THE Milky Way rises on the North-Eastern horizon and arcs right overhead before falling away towards the South-Western horizon, writes Dave Powell.

High up, Cygnus the Swan with its bright star Deneb catches the eye.

To the right is another bright star Vega in the constellation of Lyra and halfway down towards the Southern horizon is Altair, flanked by a fainter star above and below marking the constellation of Aquila.

These three stars have the unofficial title of the summer triangle.

Roughly halfway from overhead down towards the North-Western Horizon is the familiar outline of the Plough.

Follow a curved line from the end star of the Plough towards the Western-Horizon and you will locate the bright orange star Arcturus in the constellation Bootes.

From here look back in the general direction of Vega to find two other constellations, one is known as Corona Borealis - the Northern Crown - this small semi-circle of stars really does look like a crown; the second constellation can be found by moving closer towards Vega.

Hercules is a large constellation but not very bright.

However, it makes up for this by containing the two brightest Globular clusters, M13 and M92.

Globular clusters are very old massive groups of stars, bound together by gravity.

M92 for example is thought to be about 14 billion years old; they all contain several hundred thousand stars and our galaxy may have as many as 200 such clusters.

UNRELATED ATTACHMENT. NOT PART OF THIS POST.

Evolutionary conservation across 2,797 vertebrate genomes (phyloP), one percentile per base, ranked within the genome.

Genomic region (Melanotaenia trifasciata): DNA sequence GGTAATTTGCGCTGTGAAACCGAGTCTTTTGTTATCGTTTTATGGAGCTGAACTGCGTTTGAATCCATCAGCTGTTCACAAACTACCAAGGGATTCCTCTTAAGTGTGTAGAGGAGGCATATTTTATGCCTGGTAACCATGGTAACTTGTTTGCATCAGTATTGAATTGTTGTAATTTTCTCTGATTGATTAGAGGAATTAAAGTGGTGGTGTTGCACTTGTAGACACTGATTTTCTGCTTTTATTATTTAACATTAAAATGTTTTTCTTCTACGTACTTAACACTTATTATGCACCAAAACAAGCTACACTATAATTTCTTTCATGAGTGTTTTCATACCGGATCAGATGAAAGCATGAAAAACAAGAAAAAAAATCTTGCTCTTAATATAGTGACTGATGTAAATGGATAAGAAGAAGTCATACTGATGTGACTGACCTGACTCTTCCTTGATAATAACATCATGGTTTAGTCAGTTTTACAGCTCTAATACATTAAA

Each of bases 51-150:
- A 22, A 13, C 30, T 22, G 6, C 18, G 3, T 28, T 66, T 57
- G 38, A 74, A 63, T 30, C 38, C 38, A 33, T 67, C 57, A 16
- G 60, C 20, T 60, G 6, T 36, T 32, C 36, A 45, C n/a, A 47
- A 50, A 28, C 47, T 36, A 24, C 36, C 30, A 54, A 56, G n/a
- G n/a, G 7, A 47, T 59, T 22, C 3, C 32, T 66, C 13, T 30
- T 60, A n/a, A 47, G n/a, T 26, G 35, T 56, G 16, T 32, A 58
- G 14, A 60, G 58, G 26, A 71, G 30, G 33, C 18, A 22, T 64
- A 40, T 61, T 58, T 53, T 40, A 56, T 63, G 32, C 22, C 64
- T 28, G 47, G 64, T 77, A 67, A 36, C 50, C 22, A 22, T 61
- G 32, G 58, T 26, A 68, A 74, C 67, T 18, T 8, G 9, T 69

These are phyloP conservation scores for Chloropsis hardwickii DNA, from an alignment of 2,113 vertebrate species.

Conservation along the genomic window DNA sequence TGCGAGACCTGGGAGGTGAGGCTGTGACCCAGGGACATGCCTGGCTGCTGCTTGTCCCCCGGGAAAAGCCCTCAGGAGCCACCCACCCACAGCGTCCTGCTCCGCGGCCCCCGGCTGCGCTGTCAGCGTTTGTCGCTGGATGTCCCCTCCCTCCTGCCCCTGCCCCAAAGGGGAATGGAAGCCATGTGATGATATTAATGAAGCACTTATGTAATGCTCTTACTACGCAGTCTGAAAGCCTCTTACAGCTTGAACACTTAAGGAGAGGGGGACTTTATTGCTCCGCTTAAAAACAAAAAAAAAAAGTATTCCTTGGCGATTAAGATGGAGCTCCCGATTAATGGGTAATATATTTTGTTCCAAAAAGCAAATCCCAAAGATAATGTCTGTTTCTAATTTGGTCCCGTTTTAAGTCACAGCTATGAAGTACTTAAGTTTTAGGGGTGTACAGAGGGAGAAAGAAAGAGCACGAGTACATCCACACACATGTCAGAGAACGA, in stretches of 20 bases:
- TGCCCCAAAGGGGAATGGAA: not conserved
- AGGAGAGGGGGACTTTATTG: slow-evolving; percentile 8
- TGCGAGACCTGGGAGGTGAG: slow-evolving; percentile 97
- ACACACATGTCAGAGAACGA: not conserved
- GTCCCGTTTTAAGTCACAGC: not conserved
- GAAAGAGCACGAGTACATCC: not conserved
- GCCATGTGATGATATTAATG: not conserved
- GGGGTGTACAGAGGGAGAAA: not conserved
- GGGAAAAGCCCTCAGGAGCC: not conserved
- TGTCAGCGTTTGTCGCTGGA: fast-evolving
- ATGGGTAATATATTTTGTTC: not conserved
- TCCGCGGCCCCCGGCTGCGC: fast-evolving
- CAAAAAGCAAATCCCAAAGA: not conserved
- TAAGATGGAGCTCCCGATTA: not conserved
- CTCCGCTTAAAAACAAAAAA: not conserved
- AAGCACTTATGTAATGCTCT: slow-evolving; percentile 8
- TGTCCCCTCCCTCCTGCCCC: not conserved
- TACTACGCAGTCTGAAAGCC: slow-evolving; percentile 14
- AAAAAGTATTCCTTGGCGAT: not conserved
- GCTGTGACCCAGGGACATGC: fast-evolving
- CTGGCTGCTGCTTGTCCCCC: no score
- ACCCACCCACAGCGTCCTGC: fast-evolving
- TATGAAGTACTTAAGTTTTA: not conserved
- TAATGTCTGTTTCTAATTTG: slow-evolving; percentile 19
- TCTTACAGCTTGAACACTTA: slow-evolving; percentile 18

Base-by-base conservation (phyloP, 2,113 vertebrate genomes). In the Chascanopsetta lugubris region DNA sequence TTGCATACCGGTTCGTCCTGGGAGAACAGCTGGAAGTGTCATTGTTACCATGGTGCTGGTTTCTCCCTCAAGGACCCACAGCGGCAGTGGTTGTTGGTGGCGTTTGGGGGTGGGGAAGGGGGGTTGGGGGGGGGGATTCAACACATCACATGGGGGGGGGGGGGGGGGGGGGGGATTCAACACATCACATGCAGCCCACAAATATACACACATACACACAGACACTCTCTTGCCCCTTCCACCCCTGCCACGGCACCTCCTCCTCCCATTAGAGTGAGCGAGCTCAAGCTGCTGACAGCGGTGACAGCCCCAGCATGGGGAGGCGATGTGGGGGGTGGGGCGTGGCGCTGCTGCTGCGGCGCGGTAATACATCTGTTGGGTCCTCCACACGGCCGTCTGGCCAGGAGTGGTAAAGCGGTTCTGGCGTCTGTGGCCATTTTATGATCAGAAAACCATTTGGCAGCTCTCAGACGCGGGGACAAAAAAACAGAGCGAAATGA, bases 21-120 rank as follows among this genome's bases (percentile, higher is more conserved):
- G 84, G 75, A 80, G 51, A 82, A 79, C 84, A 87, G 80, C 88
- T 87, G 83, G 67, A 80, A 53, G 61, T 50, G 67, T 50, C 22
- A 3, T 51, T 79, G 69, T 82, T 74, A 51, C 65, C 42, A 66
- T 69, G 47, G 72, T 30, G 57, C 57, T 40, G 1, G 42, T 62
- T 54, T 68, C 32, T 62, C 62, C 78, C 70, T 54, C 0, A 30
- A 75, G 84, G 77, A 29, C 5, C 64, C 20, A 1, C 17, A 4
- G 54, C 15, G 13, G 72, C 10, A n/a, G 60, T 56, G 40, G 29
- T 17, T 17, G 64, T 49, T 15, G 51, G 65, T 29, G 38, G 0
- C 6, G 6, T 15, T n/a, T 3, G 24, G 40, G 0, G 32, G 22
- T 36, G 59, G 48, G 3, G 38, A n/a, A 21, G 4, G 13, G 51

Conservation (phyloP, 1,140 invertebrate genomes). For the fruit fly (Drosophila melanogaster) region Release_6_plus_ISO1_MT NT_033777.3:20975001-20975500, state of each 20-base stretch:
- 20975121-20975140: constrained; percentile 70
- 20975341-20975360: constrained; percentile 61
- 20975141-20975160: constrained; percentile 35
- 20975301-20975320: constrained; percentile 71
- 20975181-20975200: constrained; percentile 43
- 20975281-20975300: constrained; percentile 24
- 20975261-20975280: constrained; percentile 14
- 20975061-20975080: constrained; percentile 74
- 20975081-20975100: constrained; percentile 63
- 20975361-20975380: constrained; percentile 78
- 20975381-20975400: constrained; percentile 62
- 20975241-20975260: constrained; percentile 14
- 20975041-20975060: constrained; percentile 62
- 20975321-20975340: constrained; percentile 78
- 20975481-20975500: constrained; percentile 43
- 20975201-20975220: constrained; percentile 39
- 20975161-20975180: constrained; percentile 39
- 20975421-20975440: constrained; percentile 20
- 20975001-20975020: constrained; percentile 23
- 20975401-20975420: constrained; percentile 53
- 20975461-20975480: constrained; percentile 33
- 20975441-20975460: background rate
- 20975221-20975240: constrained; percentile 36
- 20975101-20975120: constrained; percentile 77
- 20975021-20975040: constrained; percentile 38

M13 is about 25,000 light years distant, while M92 lies around 30,000 light years away.

The extraordinary thing is that both can be found using binoculars.

They will only show them as “fuzzy” patches but fascinating, nevertheless.

Hopefully, we will be able to hold observing sessions soon and I will be delighted to point them out.

The planets Jupiter and Saturn can still be seen low down in the South and the Moon will be close by on September, 24.

Just a couple of days before, on September 22, autumn officially begins.

Look towards the east to view the planet Mars.

The red planet is in the constellation of Pisces and will steadily improve for its best showing next month.

The Moon will also be close to Antares, the rival of Mars, on September, 22.

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